FR Doc E9-5315[Federal Register: March 11, 2009 (Volume 74, Number 46)]
[Notices]               
[Page 10613-10614]
From the Federal Register Online via GPO Access [wais.access.gpo.gov]
[DOCID:fr11mr09-116]                         

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DEPARTMENT OF THE INTERIOR

National Park Service
 
Notice of Intent to Repatriate a Cultural Item: San Diego Museum 
of Man, San Diego, CA

AGENCY: National Park Service, Interior.

ACTION: Notice.
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    Notice is here given in accordance with the Native American Graves 
Protection and Repatriation Act (NAGPRA), 25 U.S.C. 3005, of the intent 
to repatriate a cultural item in the possession of the San Diego Museum 
of Man, San Diego, CA, that meets the definition of "object of 
cultural patrimony" under 25 U.S.C. 3001.
    This notice is published as part of the National Park Service's 
administrative responsibilities under NAGPRA, 25 U.S.C. 3003 (d)(3). 
The determinations in this notice are the sole responsibility of the 
museum, institution, or Federal agency that has control of the cultural 
item. The National Park Service is not responsible for the 
determinations in this notice.

[[Page 10614]]

    In 1986, one Wihosa mask was acquired from Sylvester Matthias, a 
Pima, from Komatke, AZ, who inherited it as the last person in the 
(hereditary) line. The cultural item is used in the Navichu ceremony.
    Recorded information from museum records about the object of 
cultural patrimony states that the item was located on traditional Pima 
(Akimel O'odham) land. A tribal representative for the Gila River 
Indian Community of the Gila River Indian Reservation, Arizona, 
communicated to the San Diego Museum of Man that the item is an object 
of cultural patrimony and has ongoing historical, traditional, or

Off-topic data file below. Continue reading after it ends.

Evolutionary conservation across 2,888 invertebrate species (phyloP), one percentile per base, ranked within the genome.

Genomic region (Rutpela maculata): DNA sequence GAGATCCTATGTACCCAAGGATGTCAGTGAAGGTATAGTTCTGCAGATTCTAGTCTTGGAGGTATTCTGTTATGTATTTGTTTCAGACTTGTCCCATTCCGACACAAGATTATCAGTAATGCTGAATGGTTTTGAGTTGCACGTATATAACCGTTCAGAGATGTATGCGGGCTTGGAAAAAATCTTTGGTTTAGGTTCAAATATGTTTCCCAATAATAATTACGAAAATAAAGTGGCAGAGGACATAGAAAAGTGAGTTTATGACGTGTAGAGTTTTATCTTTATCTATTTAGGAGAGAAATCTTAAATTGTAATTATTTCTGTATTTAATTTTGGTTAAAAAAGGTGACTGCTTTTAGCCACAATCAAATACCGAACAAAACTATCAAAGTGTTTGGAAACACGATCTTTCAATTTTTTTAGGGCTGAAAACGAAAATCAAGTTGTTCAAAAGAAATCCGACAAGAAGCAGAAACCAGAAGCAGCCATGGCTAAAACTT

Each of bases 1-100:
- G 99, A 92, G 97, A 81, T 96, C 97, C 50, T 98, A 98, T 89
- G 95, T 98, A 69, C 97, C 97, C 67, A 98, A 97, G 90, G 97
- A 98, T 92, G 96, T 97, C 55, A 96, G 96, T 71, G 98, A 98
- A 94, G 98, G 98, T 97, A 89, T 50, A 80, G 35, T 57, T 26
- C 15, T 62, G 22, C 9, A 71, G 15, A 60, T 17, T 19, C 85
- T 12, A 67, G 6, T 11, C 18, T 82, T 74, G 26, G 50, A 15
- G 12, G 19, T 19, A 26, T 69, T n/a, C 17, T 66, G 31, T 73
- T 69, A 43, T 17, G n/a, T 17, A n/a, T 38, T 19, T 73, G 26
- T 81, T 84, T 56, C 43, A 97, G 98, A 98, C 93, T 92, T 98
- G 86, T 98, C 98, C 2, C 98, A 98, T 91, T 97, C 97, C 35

cultural importance central to the Gila River Indian Community of the 
Gila River Indian Reservation itself, rather than being property owned 
by an individual. The Wihosa mask is still used in the Navichu ceremony 
and is not the property of a single individual. This object of cultural 
patrimony was previously described in a Notice of Intent to Repatriate 
in the Federal Register (73 FR 59653, October 9, 2008), and had been 
culturally affiliated to the Tohono O'odham Nation of Arizona. Since 
publication of the October 9, 2008 notice, the Gila River Indian 
Community of the Gila River Indian Reservation, Arizona, has claimed 
the Wihosa mask as culturally affiliated to them.
    Officials of the San Diego Museum of Man have determined that, 
pursuant to 25 U.S.C. 3001 (3)(D), the one cultural item described 
above has ongoing historical, traditional, or cultural importance 
central to the Native American group or culture itself, rather than 
property owned by an individual. Officials of the San Diego Museum of 
Man also have determined that, pursuant to 25 U.S.C. 3001 (2), there is 
a relationship of shared group identity that can be reasonably traced 
between the object of cultural patrimony and the Gila River Indian 
Community of the Gila River Indian Reservation, Arizona.
    Representatives of any other Indian tribe that believes itself to 
be culturally affiliated with the object of cultural patrimony should 
contact Philip Hoog, Archaeology and NAGPRA Coordinator, San Diego 
Museum of Man, 1350 El Prado, Balboa Park, San Diego, CA 92101, 
telephone (619) 239-2001, before April 10, 2009. Repatriation of the 
object of cultural patrimony to the Gila River Indian Community of the 
Gila River Indian Reservation, Arizona may proceed after that date if 
no additional claimants come forward.
    The San Diego Museum of Man is responsible for notifying the Gila 
River Indian Community of the Gila River Indian Reservation, Arizona 
and Tohono O'odham Nation of Arizona that this notice has been 
published.

    Dated: February 12, 2009
Sangita Chari,
Acting Manager, National NAGPRA Program.
[FR Doc. E9-5315 Filed 3-10-09; 8:45 am]

BILLING CODE 4312-50-S


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